Milk is a surprisingly upbeat film about the life of gay activist Harvey Milk. This is surprising, given that Milk was assassinated at only 48 by a disgruntled political colleague. Milk, however, managed to fit a lot into his relatively short existence and the film celebrates his life as much as his death.
The film starts with 40-year-old Milk working as an insurance salesman in New York. Still relatively closeted, he is spurred to change when he meets the much younger Scott Smith (James Franco) and decides to move to San Francisco with him. There they open a camera shop in the burgeoning Castro district and Milk becomes heavily involved in the emerging gay rights movement, firstly merely as an activist and then as a politician. He is finally elected as a City Supervisor and it is in this role that he meets his future killer, the angry and unstable Dan White.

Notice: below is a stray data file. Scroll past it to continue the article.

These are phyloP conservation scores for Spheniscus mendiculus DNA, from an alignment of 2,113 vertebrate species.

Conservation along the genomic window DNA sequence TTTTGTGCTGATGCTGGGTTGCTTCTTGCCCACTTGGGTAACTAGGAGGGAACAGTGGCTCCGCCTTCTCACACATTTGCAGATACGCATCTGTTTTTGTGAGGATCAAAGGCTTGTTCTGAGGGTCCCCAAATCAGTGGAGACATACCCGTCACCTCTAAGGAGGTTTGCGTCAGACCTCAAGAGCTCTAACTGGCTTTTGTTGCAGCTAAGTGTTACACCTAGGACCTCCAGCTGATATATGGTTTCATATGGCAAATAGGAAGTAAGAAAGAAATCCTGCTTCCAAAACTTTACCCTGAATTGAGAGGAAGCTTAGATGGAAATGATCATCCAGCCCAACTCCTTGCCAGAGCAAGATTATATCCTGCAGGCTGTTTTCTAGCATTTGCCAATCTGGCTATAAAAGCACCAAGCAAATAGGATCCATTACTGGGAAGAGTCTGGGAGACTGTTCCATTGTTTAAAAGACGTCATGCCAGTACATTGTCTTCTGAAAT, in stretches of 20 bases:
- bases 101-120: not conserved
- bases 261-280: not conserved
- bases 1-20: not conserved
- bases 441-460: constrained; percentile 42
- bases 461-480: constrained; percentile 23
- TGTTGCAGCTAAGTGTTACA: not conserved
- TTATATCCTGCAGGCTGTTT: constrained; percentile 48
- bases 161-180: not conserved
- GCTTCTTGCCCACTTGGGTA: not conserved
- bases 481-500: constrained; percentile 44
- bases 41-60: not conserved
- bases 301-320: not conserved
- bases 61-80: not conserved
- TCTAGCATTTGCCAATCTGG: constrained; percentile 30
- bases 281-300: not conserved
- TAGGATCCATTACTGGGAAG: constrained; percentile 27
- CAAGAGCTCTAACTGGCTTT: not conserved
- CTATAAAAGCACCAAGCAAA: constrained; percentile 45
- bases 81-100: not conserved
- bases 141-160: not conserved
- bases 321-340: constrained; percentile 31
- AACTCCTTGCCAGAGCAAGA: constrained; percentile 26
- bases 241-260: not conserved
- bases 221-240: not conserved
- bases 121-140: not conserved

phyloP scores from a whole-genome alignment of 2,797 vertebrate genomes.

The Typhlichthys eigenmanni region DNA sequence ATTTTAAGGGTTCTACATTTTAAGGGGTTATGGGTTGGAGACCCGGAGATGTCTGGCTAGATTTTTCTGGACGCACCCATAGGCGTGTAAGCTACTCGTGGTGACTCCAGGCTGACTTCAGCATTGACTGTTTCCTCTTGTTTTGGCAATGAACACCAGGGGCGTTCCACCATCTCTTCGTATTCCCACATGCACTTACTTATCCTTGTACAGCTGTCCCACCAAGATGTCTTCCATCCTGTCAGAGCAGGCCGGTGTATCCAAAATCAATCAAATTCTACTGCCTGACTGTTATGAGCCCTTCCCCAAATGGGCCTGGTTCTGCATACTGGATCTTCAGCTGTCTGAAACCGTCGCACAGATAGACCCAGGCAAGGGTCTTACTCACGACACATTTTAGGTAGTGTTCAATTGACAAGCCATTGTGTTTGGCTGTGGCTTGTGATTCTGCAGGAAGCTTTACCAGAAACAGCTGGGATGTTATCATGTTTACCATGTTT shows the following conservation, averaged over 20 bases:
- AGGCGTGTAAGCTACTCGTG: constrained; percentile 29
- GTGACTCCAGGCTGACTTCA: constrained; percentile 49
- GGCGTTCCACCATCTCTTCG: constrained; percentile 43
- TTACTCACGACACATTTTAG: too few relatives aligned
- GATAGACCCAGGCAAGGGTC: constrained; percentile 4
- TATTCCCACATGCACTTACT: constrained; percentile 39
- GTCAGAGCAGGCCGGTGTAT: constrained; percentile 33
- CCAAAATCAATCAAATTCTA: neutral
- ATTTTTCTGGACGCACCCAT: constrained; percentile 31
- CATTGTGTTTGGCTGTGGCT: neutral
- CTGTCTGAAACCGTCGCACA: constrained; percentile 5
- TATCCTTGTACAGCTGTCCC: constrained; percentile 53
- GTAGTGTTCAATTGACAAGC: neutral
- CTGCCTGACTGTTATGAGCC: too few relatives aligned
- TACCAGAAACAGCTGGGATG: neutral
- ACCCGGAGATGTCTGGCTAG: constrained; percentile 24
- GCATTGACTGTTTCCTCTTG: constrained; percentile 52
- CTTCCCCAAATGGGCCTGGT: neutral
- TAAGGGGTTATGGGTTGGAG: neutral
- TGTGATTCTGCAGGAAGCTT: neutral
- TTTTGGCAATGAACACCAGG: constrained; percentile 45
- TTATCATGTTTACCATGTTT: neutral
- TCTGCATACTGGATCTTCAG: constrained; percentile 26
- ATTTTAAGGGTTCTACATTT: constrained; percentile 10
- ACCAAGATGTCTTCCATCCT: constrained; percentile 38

The opening credits show genuine footage of a gay bar in the early Sixties being raided by police and its well-dressed, mostly middle-aged clientele being herded into police vans. From here on, the gay community’s struggle to achieve even basic human rights is angrily but articulately depicted. Milk became involved in the battle against Proposition 6, which would have made it possible for gay teachers and other public workers to be fired on the basis of their orientation. It is a depressing fact that even as this movie was opening in the States, gay couples’ right to marry was being repealed in California.
Sean Penn gives a winning performance as Milk and he is ably supported by the rest of the cast - in particular by Emile Hirsch as the irrepressible campaigner Cleve Jones. It’s a credit to Josh Brolin’s talents that he is able to win some sympathy from us for Dan White.
Milk could have been a very depressing experience but here Gus Van Sant and his writer Dustin Lance Black have created a joyful tribute to Harvey Milk’s life that is truly moving.